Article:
RG – Definitely.
DK - That 2019 Pulaski team had the highest winning percentage of any Yankees affiliate that year. Was there one moment when you guys realized things are rolling and this is a pretty good squad here?
RG - We had a few guys go down early, Anthony Garcia went down. Once that draft class came in there is just a great mesh of guys there. I think we won eight straight right off the bat, then lost a game and won like seven more in a row. Then we kind of looked at each other and realized “this team is pretty good.” We had Scott Seabol as our hitting coach, and Lou Dorante as the coach and Casa (Pitching coach Gerardo Casadiego). We had a great staff there too, so that really helped. With all the young guys, even the college guys were just 21 or 22, we were a young group, and they just kind of guided us through. Winning is important, I don’t care, it makes the game fun, when you win a lot of games like that you are going to have a good time and everyone is going to play better.
DK - Looking at the mix of that roster there are quite a few players from Latin America, and you probably have seen this in the GCL as well. What steps did you take or do the Yankees put in place to facilitate integrating cultures, breaking down the language barriers, and creating team cohesion?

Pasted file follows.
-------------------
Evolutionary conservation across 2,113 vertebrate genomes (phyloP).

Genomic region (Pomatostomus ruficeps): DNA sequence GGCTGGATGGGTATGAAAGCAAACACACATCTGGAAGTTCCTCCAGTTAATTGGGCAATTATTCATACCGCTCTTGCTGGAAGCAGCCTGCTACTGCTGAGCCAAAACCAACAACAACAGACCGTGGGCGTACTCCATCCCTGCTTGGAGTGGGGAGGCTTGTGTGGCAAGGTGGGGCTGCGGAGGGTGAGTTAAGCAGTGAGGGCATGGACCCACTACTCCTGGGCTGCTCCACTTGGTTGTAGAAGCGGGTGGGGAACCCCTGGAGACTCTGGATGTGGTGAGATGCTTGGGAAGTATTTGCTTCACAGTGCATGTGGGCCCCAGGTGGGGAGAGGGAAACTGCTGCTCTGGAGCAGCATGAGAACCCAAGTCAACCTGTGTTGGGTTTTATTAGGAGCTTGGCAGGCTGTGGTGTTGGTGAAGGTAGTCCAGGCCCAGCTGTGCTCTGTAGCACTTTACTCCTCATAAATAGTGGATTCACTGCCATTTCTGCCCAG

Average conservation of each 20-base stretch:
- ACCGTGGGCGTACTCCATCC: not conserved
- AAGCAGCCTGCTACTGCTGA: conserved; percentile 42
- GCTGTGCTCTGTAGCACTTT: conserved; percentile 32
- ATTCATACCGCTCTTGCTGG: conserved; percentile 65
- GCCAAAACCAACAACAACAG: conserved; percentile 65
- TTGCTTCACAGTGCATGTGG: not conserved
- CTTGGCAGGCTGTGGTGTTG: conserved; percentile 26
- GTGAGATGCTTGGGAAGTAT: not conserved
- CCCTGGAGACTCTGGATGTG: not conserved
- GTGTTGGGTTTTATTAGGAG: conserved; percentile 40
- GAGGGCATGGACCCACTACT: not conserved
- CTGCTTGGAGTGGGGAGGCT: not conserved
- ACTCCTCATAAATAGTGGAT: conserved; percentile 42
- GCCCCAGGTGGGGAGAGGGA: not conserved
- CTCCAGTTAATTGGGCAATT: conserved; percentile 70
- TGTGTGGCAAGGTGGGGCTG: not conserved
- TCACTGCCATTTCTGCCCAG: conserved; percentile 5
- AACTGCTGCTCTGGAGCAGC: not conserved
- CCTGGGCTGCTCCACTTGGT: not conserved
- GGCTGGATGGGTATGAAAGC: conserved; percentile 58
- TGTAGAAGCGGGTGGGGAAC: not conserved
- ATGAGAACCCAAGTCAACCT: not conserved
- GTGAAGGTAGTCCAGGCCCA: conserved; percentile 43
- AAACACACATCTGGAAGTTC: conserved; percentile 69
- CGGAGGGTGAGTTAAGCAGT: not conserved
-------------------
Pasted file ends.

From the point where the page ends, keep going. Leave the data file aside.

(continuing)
RG - With the Yankees, we have Spanish classes and Latin players have English classes. For the most part it is cool to see like Antonio Cabello and Roberto Chirinos, (Madison) Santos anyway, they are good dudes. What you see is that we try to teach each other, we will ask each other questions and stuff. The culture is just fun because you are learning and you have true friendships with these guys from different countries. The Yankees do a fantastic job making the culture where you can just learn from each other so it is fun.
We’ll have more of this interview with Ryder Green tomorrow. Please check back as he discusses adjusting to professional baseball, what they Yankees’ are emphasizing behind the scenes and what it is like watching the playoffs as a member of the organization.